Third Year Politics student Bláthnáit Robinson explores the question of representation for citizens living in the Speaker’s constituency.
Currently in the UK’s ‘mature democracy’, over 76,000 people have no meaningful vote in general elections; but how can this be the case? This is the unfortunate reality for those living in the constituency of the Speaker for the House of Commons, where reform is vital.
Who is the Speaker, and what do they do?
You might not know that those running to be elected as Speaker must already be an MP. Using a secret ballot system, MPs from the chamber choose from a list of candidates whom they would like to elect as Speaker, and whoever receives over 50% of the vote wins. Seems democratic so far, right?
Following this, the new Speaker must renounce their party affiliation to remain impartial as the highest authority in the Commons. Their role is to chair debates in the chamber, calling on different MPs to speak and as most of us know, maintain the ‘order’ and rules of the House. To uphold impartiality, they can no longer vote in Parliament unless breaking a tied vote; it’s no surprise that their constituents feel their representation on most issues has been stripped away and needs reforming.
Given that MPs are elected on the mandate of representing their constituency in the Commons, it would appear the Speaker is in fact incapable of doing so, despite still dealing with their constituent’s problems as any other MP does. And yet, every general election they stand for their seat again in their constituency, unopposed by members of mainstream political parties as part of a long-standing convention. This means that they will likely hold their seat as Speaker until they resign, as with MP John Bercow for Buckingham who was Speaker for a decade, who was replaced by Sir Lindsay Hoyle in 2019.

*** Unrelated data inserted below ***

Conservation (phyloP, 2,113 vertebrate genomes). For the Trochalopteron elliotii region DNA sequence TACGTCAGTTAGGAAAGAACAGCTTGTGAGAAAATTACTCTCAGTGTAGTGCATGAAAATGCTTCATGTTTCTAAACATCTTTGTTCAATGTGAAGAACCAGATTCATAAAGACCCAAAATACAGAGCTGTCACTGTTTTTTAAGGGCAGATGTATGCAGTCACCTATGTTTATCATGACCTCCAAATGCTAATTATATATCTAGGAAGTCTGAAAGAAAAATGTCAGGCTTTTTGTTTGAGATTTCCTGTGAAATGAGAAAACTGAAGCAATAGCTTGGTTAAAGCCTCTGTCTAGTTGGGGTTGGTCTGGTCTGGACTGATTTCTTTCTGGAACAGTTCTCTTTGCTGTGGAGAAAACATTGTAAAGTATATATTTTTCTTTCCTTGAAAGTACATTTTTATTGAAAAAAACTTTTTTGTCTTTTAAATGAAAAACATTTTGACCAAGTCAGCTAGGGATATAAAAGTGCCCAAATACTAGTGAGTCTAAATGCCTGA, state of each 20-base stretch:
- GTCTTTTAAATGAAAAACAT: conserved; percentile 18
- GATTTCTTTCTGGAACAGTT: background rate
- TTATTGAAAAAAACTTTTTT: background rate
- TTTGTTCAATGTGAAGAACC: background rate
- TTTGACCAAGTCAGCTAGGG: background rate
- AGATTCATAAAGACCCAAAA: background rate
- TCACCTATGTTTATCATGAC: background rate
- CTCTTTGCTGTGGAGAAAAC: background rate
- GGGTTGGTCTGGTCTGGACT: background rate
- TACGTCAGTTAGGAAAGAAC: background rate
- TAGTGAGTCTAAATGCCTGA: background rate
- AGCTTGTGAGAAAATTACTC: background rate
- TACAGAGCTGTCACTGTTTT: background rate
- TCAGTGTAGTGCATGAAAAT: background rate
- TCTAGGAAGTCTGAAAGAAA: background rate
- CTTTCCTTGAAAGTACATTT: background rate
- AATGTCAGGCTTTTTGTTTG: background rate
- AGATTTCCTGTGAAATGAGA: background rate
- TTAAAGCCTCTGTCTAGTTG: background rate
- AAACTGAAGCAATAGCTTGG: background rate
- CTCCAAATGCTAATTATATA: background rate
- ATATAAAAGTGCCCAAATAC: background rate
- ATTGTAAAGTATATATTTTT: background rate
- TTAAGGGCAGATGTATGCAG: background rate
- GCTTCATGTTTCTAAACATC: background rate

As you can imagine, such procedures don’t sit well with a Speaker’s constituency, leaving them feeling disenfranchised and unrepresented. A year after the Brexit referendum, people wanted a voice in the Commons more than ever, seeing this disenfranchised sentiment peak around the 2017 snap general election.
However, this wasn’t a new issue – Phil Harriss started the ‘Give us a voice, not a speaker!‘ campaign over 6 years ago, picking up significantly more signatures in anticipation of the 2017 election following Brexit.
How does a Speaker’s seat impact voting behaviour?
In 2017, Buckingham had a voting population of 79,615 resulting in a 66% turnout, with Bercow receiving 25,725 of those votes against the only other two parties standing, the Greens and UKIP, leaving out the would-be supporters of the three mainstream parties.
The spoiling of ballots in Buckingham that same year indicated how alienated the constituency was. With no other means of protesting these unfair electoral processes, the defacing of a ballot paper stood as an act of rejection of the status quo around the Speaker’s seat. Notably, only 114 or 0.2% of ballots are spoiled across most constituencies on average, yet Buckingham saw a sharp contrast with 3.6%, amounting to 1,967 invalid ballots.